In 1971, Wilbert “Bill” Tatum was part of a group of Black investors who pooled their money together to save the New York Amsterdam News, the venerable Black newspaper and Harlem institution since 1909.
Tatum became the paper’s sole owner in 1996 and when he died in 2009, his only daughter, Elinor, took over the family business as publisher and owner.
Black newspapers “have been the voice of Black America for more than 100 years,” Elinor Tatum said. “We have weathered so many storms and still covered our communities, whether the mainstream press had even seen those movements or not. We always saw the writing on the wall and we have continued to carry on the legacies of our forefathers who started these papers.”
But over the last few years, while print media has struggled, Black newspapers have suffered disproportionally struggling to find investors, advertisers and subscribers.
That is why Tatum and her paper have teamed up with nine other Black newspapers to create a new online collaborative, Word In Black, to “amplify the Black experience by reporting, collecting and sharing stories about real people in communities across our country,” according to the company’s website, which had its soft launch in May.
Along with the New York Amsterdam News, Word In Black will publish content from the Houston Defender, The Washington Informer, The Dallas Weekly, the Baltimore-based AFRO News, the Michigan Chronicle, The Seattle Medium, The Sacramento Observer and The St. Louis American on its website and newsletter.
The Atlanta Voice, the 56-year-old Atlanta newspaper, is also a member of the coalition. Janis Ware, the publisher of The Atlanta Voice, could not be reached for comment.
Veteran journalist Nick Charles, who is serving as the managing director of the project, said it is all about one thing that is becoming common: media consolidation.
“In this day and age, when you have so many local and ethnic press closing or teetering, you have to find innovative ways to move forward,” Charles said.
At one point, there were hundreds of Black newspapers scattered across the country, offering extensive coverage on the stories like the Emmett Till lynching, Brown v. Board of Education and the Montgomery bus boycotts, while also covering local weddings, births, church news and cotillions that major local papers ignored.
Today there are fewer than 250.
In 2012, Atlanta’s oldest Black newspaper, The Atlanta Daily World, merged with Real Times Media, the owner and publisher of the Chicago Defender. Real Times Media publishes six Black newspapers including the Pittsburgh Courier.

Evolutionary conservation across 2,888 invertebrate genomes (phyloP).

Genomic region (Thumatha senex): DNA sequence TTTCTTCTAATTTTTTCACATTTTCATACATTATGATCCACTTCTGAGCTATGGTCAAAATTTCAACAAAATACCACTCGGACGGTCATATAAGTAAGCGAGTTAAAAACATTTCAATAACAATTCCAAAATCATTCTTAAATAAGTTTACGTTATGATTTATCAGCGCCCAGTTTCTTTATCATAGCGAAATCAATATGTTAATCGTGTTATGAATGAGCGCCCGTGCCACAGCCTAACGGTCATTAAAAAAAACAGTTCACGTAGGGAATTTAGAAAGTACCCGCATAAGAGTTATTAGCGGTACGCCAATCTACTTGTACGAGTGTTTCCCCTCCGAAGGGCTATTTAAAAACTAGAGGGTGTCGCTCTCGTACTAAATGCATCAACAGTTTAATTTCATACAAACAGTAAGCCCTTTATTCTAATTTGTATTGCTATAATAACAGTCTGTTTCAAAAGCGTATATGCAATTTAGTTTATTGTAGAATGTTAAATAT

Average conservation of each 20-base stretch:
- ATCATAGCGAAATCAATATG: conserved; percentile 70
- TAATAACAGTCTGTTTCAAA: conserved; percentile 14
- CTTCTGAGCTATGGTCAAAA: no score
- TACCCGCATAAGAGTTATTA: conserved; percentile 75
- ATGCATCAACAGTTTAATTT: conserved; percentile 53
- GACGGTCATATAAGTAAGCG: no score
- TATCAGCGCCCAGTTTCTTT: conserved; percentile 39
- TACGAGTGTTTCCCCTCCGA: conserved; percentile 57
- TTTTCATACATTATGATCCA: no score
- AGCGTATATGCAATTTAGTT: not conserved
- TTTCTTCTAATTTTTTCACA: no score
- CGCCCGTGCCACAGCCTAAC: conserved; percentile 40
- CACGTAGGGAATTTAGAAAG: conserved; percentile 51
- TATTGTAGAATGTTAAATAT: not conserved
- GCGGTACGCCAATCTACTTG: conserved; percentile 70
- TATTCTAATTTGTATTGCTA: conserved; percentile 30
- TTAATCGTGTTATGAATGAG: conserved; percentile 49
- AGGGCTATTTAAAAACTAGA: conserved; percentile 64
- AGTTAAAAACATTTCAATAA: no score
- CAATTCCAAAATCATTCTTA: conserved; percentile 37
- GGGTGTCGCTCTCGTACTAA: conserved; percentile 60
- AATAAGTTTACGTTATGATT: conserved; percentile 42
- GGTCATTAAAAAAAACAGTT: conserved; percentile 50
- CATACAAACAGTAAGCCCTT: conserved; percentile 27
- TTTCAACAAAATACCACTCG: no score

Charles said the new partnership is part of the Fund for Black Journalism, which was founded in 2020 by the Local Media Association and the same 10 newspapers to support coverage and create solutions around issues that affect Black communities.
Initially, they received funding from the Walton Family Foundation to report and publish stories about the coronavirus pandemic and education.
The project grew to create the website, Word In Black, to curate stories from the 10 newspapers about those issues as well as stories about racial equity, K-12 education, police reform, health care disparities, social justice, politics, opinion, sports and LGBTQ+ communities.
Charles also has a team of reporters who publish original content on the site and in the newsletter.
In addition to LMA and the Walton Family Foundation, the Facebook Journalism Project, Chan Zuckerberg Initiative, Google News Initiative and the Local Media Consortium have also funded the project to the tune of about $200,000 combined. Charles said overall, the project has raised over $1 million.
The newsletter has about 2,700 subscribers and Charles said he wants to build a subscriber base of 500,000 over the next two years. Tatum said the newsletter and the content on the website are free for readers.
Curated articles from each of the 10 papers will also contain links directing readers to each of the individual websites.
A sampling of articles this week included a profile on Michael K. Williams from AFRO News about the late actor who is so associated with Baltimore; a story from The Texas Tribune about Texas’ new abortion restrictions; and a column by Donald M. Suggs, publisher and owner of The St. Louis American on the possible ramifications on Black residents with the California recall election.
The 10 different publishers “sometimes have different mindsets, different politics, and they live in different parts of the country. So, people in Texas don’t have the same ideas about a lot of things that people in New York may have,” said Charles. “But their affection and love for communities are what binds them. Collaboration is going on because people realize that to survive and to meet our mission as journalists, we have to band together.”